Bike ﬁne irks Aspen ofﬁcials
The Aspen Times
Aspen CO Colorado
ASPEN – The idea of local policemen issuing fines to kids for riding their bicycles on sidewalks rankled some Aspen City Council members Monday.
“I was just riding with my 4-year-old yesterday, breaking the laws. I wouldn’t let young kids ride on the street,” Councilman Derek Johnson said. “I’m not sure how parents are going to react to their son or daughter getting a $5 fine. That would send me through the roof. If my 11-year-old son came home with a $5 ticket, I would go ballistic. And I wouldn’t fault him.”
Currently, it is illegal for anyone, even small kids, to ride a bike along a city sidewalk. At Monday’s regular meeting, the council discussed a proposed code amendment that would lower the existing $100 fine for violators – a punitive measure that police rarely, if ever, enforce.
Under the amendment, the fines would be $5 for a first offense, $25 for a second offense and $100 for a third offense. If the fines are lowered, police might be more inclined to issue citations to violators, Aspen Police Department spokeswoman Blair Weyer wrote in a February memorandum to council members.
The amendment states that children younger than 8 only would be allowed to ride bikes on sidewalks if they are accompanied by an adult on foot, Weyer wrote. The exception would not apply to the Hyman and Cooper pedestrian malls downtown, where all bike riding still would be prohibited, the memorandum states.
Weyer told council members at Monday’s meeting that the primary goal of the code change is not to cite kids and families for the sidewalk violation.
“The main goal of this is an educational outreach,” she said. “We feel that the changes to the code are a minor piece of this but will propel our educational efforts forward this spring.”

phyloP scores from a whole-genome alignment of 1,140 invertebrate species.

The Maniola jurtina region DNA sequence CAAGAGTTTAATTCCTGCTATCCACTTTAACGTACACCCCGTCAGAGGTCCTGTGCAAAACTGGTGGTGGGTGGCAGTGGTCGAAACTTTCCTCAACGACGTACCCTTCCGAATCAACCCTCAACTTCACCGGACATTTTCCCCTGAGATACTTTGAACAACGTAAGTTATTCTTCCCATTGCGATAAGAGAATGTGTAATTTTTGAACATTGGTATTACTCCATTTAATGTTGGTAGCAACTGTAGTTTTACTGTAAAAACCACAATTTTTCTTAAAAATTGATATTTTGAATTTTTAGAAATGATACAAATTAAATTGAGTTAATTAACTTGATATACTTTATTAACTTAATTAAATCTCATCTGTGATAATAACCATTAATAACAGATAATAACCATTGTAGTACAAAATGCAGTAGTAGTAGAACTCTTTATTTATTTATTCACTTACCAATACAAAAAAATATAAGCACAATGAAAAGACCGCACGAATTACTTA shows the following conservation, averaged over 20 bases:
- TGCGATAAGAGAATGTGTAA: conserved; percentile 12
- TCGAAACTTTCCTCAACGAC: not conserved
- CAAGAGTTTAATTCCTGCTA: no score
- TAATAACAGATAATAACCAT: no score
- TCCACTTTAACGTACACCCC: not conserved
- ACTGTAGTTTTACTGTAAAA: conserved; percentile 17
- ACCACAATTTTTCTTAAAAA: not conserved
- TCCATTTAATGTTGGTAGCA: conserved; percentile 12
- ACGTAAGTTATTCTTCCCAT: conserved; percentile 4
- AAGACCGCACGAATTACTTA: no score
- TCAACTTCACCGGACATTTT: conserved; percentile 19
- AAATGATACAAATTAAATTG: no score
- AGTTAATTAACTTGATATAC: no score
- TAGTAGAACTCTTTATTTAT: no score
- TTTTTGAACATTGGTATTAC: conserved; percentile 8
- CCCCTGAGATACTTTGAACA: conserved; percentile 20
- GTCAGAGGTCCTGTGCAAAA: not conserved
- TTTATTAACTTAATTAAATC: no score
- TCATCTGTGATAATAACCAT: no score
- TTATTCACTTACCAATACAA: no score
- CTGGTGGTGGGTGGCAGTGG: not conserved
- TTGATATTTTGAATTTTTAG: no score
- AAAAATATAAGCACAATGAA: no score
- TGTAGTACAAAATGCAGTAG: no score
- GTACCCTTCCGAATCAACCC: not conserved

Discussions last year among officials with the city’s parks, transportation and police departments examined interactions between pedestrians and bicyclists within the city. The talks were sparked by local residents who provided anecdotal reports about the need to ensure consistent enforcement of bicycle laws.
City staff conducted a monthlong survey on the issue last fall. In all, 593 surveys were collected either in person or online. The survey indicated that residents support current laws, which prohibit bike riding on sidewalks, the memo states. They also want moderate to strict enforcement of the regulation, Weyer said during the meeting.
The code amendment can serve as a good tool for the educational program, she said. Police will be better equipped to warn families and kids about the dangers of riding bicycles on sidewalks or through the city’s two pedestrian malls.
Councilman Steve Skadron suggested that the survey might have been skewed by the large number of respondents between ages 51 and 60. Weyer said that the 51- to 60-year-olds were the largest segment surveyed but not by an overwhelming amount.
Councilman Adam Frisch asked Johnson if he were suggesting the creation of a warning system, without financial penalties, to be followed by a re-evaluation of the problem a year later along with the potential for tougher regulations.
“Yeah, but I haven’t seen that we have a problem today,” Johnson said. “We can educate. There are some signs on the malls. … I’d rather go to the education component and the carrot rather than going right to the stick, especially to beat the kids.”
Weyer said she can’t speak for all local police officers, but a warning for a first infraction is generally what’s being discussed among city officials and police. She took the council’s comments under advisement.
Introduction of the amendment passed unanimously. The council will revisit the issue at its April 23 meeting. A public hearing is scheduled, to be followed by a potential final vote.
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